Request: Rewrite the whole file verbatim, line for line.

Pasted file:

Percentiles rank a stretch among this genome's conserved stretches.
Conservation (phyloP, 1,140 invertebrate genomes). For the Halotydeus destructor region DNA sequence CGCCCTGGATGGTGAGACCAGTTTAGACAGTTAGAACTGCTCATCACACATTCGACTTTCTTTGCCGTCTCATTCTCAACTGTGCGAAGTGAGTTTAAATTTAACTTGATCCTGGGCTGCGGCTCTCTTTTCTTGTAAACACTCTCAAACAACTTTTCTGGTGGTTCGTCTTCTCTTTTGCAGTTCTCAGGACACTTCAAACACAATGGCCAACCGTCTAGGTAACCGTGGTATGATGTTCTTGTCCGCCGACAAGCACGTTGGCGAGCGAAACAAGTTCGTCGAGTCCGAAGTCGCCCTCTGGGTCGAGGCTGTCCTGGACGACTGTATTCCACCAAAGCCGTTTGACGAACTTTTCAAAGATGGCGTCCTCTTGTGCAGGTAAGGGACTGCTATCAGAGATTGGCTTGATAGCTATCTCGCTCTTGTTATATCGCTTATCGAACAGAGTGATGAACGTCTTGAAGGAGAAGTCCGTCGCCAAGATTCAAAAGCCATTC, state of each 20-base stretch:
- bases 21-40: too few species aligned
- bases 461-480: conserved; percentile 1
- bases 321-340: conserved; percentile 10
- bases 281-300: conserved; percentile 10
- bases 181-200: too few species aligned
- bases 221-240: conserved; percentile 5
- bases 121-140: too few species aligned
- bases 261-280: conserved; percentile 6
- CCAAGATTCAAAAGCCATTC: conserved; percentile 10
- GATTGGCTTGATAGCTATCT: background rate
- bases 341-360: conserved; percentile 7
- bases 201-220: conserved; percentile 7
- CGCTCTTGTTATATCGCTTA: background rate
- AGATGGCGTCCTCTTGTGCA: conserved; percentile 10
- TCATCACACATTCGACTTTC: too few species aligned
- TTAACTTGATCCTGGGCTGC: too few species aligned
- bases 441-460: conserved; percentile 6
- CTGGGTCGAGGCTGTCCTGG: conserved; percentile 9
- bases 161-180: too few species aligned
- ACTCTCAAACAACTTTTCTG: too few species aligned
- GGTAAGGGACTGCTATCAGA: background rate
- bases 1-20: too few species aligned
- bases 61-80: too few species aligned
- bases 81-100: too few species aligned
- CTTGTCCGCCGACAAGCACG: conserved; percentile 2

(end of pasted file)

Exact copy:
Percentiles rank a stretch among this genome's conserved stretches.
Conservation (phyloP, 1,140 invertebrate genomes). For the Halotydeus destructor region DNA sequence CGCCCTGGATGGTGAGACCAGTTTAGACAGTTAGAACTGCTCATCACACATTCGACTTTCTTTGCCGTCTCATTCTCAACTGTGCGAAGTGAGTTTAAATTTAACTTGATCCTGGGCTGCGGCTCTCTTTTCTTGTAAACACTCTCAAACAACTTTTCTGGTGGTTCGTCTTCTCTTTTGCAGTTCTCAGGACACTTCAAACACAATGGCCAACCGTCTAGGTAACCGTGGTATGATGTTCTTGTCCGCCGACAAGCACGTTGGCGAGCGAAACAAGTTCGTCGAGTCCGAAGTCGCCCTCTGGGTCGAGGCTGTCCTGGACGACTGTATTCCACCAAAGCCGTTTGACGAACTTTTCAAAGATGGCGTCCTCTTGTGCAGGTAAGGGACTGCTATCAGAGATTGGCTTGATAGCTATCTCGCTCTTGTTATATCGCTTATCGAACAGAGTGATGAACGTCTTGAAGGAGAAGTCCGTCGCCAAGATTCAAAAGCCATTC, state of each 20-base stretch:
- bases 21-40: too few species aligned
- bases 461-480: conserved; percentile 1
- bases 321-340: conserved; percentile 10
- bases 281-300: conserved; percentile 10
- bases 181-200: too few species aligned
- bases 221-240: conserved; percentile 5
- bases 121-140: too few species aligned
- bases 261-280: conserved; percentile 6
- CCAAGATTCAAAAGCCATTC: conserved; percentile 10
- GATTGGCTTGATAGCTATCT: background rate
- bases 341-360: conserved; percentile 7
- bases 201-220: conserved; percentile 7
- CGCTCTTGTTATATCGCTTA: background rate
- AGATGGCGTCCTCTTGTGCA: conserved; percentile 10
- TCATCACACATTCGACTTTC: too few species aligned
- TTAACTTGATCCTGGGCTGC: too few species aligned
- bases 441-460: conserved; percentile 6
- CTGGGTCGAGGCTGTCCTGG: conserved; percentile 9
- bases 161-180: too few species aligned
- ACTCTCAAACAACTTTTCTG: too few species aligned
- GGTAAGGGACTGCTATCAGA: background rate
- bases 1-20: too few species aligned
- bases 61-80: too few species aligned
- bases 81-100: too few species aligned
- CTTGTCCGCCGACAAGCACG: conserved; percentile 2